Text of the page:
Claudins Regulate Cellular Events that Occur at the Apical Cell Surface during Neural Tube Closure

Amanda Baumholtz*1,3, Annie Simard3 and Aimee K. Ryan1,2,3

Departments of 1. Human Genetics and 2. Pediatrics, McGill University, Montreal, Quebec, Canada; 3. RI-MUHC

*Corresponding author. Address: Research Institute of the McGill University Health Centre, 1001 Decarie Blvd, Block E, Lab # ES14374, Montreal, Quebec, Canada. H4A 3J1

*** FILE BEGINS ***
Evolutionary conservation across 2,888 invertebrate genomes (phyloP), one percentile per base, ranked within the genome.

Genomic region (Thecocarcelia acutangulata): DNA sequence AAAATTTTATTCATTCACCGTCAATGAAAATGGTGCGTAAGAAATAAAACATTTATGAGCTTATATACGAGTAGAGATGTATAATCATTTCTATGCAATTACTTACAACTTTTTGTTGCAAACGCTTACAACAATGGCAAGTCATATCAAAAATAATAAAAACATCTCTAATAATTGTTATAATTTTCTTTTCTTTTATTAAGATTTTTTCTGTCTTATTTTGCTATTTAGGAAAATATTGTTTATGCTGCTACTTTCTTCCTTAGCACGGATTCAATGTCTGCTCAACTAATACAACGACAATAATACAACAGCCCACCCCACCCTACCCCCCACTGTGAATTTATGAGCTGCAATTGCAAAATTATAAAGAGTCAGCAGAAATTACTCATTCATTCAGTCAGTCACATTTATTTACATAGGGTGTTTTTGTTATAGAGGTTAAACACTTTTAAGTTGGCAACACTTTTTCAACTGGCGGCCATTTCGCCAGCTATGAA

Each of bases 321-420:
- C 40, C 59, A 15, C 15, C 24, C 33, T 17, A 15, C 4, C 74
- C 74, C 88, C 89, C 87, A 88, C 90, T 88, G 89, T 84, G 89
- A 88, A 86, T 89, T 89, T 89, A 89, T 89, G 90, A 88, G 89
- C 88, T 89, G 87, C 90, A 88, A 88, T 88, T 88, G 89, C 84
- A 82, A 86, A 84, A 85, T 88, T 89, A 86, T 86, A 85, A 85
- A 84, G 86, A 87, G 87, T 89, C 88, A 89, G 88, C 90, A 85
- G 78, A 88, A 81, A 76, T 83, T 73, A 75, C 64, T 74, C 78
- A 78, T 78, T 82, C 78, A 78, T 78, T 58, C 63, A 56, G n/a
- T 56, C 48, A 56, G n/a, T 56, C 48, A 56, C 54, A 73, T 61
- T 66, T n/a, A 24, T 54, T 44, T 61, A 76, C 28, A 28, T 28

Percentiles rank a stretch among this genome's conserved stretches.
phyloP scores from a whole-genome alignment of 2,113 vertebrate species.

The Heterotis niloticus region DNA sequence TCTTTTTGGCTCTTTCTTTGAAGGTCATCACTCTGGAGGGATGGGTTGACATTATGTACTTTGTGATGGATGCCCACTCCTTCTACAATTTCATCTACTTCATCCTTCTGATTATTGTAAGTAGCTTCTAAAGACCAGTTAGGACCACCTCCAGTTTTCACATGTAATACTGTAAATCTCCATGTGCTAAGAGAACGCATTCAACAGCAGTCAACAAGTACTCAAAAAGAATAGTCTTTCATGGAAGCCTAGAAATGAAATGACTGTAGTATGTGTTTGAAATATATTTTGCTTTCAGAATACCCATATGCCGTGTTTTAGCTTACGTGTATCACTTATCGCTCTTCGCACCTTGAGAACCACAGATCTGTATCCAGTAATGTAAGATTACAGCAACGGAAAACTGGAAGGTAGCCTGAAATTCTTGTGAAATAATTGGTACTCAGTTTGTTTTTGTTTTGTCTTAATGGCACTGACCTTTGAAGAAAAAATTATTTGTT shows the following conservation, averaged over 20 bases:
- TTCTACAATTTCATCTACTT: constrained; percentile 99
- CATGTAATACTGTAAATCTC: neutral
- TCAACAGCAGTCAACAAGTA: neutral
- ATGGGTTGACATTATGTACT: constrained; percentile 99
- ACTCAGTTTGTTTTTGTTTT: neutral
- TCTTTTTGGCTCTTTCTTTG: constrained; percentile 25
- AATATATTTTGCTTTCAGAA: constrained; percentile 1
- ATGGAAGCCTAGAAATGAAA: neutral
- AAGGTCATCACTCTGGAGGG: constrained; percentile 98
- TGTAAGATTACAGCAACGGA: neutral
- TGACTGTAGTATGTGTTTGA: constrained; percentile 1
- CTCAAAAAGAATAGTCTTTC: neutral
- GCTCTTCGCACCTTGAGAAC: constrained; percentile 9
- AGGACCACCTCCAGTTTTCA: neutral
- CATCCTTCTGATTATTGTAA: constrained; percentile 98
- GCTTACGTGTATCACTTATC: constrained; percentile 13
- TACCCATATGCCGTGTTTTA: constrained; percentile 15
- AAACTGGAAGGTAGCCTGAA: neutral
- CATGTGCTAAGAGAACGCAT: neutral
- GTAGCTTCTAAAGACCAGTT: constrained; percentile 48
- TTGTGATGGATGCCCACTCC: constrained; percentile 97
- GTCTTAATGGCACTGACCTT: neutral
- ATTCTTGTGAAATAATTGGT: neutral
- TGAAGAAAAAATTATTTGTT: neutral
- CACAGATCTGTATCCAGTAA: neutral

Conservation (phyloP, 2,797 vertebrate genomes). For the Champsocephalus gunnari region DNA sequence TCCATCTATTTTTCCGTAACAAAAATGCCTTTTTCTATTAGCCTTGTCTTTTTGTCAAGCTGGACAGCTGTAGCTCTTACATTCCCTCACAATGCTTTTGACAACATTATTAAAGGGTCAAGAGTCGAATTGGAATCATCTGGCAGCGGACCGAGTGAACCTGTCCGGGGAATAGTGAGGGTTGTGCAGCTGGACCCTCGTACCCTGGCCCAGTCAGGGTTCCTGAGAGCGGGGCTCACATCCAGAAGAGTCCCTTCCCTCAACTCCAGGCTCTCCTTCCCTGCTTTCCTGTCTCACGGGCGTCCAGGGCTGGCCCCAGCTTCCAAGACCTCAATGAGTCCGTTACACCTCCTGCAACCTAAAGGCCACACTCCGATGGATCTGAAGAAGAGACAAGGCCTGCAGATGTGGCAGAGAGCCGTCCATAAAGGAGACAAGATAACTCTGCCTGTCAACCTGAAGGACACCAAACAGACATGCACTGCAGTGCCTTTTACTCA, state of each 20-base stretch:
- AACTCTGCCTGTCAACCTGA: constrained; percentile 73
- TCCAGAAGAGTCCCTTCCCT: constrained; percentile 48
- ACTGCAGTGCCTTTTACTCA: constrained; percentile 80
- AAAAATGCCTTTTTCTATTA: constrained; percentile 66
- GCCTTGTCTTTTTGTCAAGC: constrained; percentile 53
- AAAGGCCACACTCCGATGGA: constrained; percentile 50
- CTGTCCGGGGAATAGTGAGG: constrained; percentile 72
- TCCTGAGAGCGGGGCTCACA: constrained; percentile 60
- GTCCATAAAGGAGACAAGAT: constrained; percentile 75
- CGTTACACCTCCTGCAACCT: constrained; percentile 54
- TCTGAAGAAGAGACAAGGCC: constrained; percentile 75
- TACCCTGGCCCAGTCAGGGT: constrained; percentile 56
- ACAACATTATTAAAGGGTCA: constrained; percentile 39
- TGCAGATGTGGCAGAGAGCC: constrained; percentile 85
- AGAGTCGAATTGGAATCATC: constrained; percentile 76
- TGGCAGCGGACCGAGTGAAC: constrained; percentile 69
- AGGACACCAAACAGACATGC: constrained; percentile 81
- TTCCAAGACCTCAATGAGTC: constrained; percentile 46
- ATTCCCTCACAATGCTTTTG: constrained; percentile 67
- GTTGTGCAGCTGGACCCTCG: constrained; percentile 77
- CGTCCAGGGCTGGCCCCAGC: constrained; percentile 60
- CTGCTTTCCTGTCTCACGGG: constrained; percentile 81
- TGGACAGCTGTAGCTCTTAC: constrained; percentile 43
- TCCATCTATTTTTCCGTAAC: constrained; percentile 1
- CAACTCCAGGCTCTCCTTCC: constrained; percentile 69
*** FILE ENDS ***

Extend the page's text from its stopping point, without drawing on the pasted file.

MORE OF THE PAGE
Neurulation is a critical developmental process that converts the flat neural plate into a closed neural tube. Throughout this process the neural plate epithelium undergoes extensive remodeling that requires the coordinated activity of ROCK signaling to regulate actin-myosin contractility that drives apical constriction of midline neural ectoderm cells and the planar cell polarity (PCP) pathway to direct polarized cell rearrangements that drive convergent extension. We investigated the role of the claudin family of tight junction proteins in coordinating these two pathways in chick neural tube morphogenesis. Removal of claudin-3, -4, and -8 from tight junctions of the chick ectoderm using the C-terminal domain of Clostridium perfringens enterotoxin (C-CPE) resulted in folate-resistant neural tube defects in 100% of treated embryos that are caused by defective apical constriction and convergent extension. We showed that apical constriction defects are due to defective ROCK signaling: RhoA, which acts upstream of ROCK, and pMLC, which is downstream of ROCK, showed reduced apical accumulation in the neural ectoderm of C-CPE-treated embryos. Vangl2, a core PCP protein, also showed reduced apical accumulation in the neural ectoderm of C-CPE-treated embryos indicating that defective PCP signaling is responsible for the convergent extension defects observed in these embryos. We sequenced six claudins in 94 patients with neural tube defects and identified 7 missense variants that are predicted to be deleterious by in silico prediction tools in 16 patients. 6 of these variants have not been reported in dbSNP, the 1000 Genome Project, the Exome Aggregation Consortium (ExAC) Browser or the Exome Variant Server (EVS). These findings support a conserved role for claudins in regulating the morphogenetic movements that drive neural tube closure.